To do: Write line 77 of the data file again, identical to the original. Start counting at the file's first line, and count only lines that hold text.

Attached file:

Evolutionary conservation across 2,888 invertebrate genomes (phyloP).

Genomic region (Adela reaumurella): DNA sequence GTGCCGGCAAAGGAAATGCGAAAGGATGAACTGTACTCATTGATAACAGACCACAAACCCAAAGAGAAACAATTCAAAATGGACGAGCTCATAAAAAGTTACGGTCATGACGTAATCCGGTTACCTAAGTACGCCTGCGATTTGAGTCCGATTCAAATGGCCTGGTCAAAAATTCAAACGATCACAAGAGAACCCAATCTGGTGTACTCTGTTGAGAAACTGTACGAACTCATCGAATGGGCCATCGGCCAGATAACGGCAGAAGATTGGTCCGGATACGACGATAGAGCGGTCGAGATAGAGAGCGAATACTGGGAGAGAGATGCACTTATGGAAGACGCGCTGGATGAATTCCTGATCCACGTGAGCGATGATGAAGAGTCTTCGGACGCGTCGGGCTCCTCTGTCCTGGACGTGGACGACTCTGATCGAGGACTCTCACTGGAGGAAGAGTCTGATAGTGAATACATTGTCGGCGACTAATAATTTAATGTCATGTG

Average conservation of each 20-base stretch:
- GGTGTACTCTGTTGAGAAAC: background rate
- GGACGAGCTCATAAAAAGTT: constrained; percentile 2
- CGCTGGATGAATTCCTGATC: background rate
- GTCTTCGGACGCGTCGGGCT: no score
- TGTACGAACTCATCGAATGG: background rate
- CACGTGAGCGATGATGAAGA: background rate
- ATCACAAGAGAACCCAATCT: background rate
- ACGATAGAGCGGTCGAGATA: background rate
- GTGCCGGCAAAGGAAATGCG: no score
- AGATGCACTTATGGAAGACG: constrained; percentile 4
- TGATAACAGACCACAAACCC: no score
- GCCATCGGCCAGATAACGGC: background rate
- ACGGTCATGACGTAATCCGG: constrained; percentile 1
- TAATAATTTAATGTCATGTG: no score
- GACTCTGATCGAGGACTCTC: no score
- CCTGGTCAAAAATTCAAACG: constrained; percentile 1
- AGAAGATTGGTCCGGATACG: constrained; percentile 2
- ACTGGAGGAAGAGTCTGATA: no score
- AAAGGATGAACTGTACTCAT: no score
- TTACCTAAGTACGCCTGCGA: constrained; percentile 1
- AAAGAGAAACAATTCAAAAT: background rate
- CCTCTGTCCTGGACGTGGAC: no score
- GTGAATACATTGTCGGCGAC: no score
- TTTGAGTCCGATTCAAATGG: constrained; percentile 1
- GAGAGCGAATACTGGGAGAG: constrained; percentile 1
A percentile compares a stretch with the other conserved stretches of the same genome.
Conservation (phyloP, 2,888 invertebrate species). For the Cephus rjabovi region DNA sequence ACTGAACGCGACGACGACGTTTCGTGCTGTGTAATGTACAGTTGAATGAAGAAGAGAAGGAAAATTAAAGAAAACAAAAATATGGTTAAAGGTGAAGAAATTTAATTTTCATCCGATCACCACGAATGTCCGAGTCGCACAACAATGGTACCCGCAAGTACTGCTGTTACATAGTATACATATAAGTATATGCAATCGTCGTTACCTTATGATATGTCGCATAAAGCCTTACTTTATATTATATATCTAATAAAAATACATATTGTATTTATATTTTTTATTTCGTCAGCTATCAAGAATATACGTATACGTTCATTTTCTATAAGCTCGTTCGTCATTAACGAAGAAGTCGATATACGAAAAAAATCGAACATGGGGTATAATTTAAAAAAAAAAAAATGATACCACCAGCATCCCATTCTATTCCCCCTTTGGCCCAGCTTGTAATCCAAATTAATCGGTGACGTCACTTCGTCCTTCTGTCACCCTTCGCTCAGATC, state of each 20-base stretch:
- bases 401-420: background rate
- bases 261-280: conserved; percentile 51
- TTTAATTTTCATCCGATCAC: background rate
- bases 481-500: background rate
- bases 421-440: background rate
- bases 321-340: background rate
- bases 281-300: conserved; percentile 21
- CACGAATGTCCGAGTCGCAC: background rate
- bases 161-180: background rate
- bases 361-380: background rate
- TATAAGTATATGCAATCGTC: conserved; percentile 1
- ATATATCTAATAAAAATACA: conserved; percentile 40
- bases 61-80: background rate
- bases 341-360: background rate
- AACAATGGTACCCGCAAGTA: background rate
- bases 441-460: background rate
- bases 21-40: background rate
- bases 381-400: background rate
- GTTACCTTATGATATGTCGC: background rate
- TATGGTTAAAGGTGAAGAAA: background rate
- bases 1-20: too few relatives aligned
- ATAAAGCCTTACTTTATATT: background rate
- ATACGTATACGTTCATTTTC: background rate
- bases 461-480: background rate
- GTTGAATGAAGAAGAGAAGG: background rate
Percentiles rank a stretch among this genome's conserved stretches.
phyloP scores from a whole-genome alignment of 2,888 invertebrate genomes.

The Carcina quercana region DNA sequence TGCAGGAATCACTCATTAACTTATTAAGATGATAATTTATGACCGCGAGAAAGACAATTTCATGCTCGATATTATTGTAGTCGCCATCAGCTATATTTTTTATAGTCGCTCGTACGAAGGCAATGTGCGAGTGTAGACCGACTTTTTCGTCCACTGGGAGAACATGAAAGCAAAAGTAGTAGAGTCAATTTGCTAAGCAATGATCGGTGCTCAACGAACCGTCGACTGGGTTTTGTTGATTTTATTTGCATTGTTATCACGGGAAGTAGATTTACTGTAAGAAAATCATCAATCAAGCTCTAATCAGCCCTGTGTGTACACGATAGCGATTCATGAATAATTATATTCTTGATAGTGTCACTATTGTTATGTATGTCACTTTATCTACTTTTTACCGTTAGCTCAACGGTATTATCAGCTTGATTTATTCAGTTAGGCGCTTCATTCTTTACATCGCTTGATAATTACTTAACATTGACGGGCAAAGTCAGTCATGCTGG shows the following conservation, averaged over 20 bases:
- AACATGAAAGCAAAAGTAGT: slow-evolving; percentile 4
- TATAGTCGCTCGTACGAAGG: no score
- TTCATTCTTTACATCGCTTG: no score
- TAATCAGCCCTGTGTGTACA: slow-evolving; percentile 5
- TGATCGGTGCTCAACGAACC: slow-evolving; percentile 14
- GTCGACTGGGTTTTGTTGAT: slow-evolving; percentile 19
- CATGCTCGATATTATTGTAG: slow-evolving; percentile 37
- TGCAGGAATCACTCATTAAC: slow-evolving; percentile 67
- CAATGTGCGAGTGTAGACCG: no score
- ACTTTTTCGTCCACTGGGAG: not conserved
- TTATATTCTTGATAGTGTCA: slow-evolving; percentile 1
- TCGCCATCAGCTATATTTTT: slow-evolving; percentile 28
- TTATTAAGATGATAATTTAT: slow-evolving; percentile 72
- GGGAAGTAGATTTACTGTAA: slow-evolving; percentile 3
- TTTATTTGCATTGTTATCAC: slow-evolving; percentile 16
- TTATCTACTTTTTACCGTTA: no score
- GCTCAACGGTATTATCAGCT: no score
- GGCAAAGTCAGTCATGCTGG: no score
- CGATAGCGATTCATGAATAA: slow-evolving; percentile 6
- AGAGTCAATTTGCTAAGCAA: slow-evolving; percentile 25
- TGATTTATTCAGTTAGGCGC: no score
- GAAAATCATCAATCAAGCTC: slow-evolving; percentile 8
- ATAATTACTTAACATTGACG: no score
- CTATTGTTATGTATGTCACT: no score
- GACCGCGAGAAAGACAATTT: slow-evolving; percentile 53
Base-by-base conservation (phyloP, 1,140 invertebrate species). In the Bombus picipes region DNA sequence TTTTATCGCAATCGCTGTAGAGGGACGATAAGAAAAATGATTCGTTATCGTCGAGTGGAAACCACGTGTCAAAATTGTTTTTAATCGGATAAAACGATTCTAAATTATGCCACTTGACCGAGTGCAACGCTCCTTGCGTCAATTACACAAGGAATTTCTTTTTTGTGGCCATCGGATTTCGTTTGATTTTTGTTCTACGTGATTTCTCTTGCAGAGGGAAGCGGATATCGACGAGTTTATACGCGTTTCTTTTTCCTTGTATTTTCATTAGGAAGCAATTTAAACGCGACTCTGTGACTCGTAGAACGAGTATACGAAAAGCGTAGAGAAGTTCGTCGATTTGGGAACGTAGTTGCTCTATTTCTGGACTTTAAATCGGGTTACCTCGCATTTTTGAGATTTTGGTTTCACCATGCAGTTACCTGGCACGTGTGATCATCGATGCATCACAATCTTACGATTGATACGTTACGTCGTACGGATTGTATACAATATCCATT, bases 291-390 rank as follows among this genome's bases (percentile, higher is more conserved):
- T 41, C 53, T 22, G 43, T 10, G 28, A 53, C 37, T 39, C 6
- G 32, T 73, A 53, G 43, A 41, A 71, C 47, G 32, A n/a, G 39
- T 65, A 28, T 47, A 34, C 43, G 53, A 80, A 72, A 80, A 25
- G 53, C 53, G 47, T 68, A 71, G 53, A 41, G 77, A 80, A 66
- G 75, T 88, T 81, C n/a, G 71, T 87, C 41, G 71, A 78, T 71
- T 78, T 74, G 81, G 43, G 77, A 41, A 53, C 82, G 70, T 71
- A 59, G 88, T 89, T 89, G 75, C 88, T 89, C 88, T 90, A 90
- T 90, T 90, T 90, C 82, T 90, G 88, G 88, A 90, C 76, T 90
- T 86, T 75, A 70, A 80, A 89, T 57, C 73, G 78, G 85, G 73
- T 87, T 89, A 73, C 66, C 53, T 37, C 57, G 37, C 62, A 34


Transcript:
- CGATAGCGATTCATGAATAA: slow-evolving; percentile 6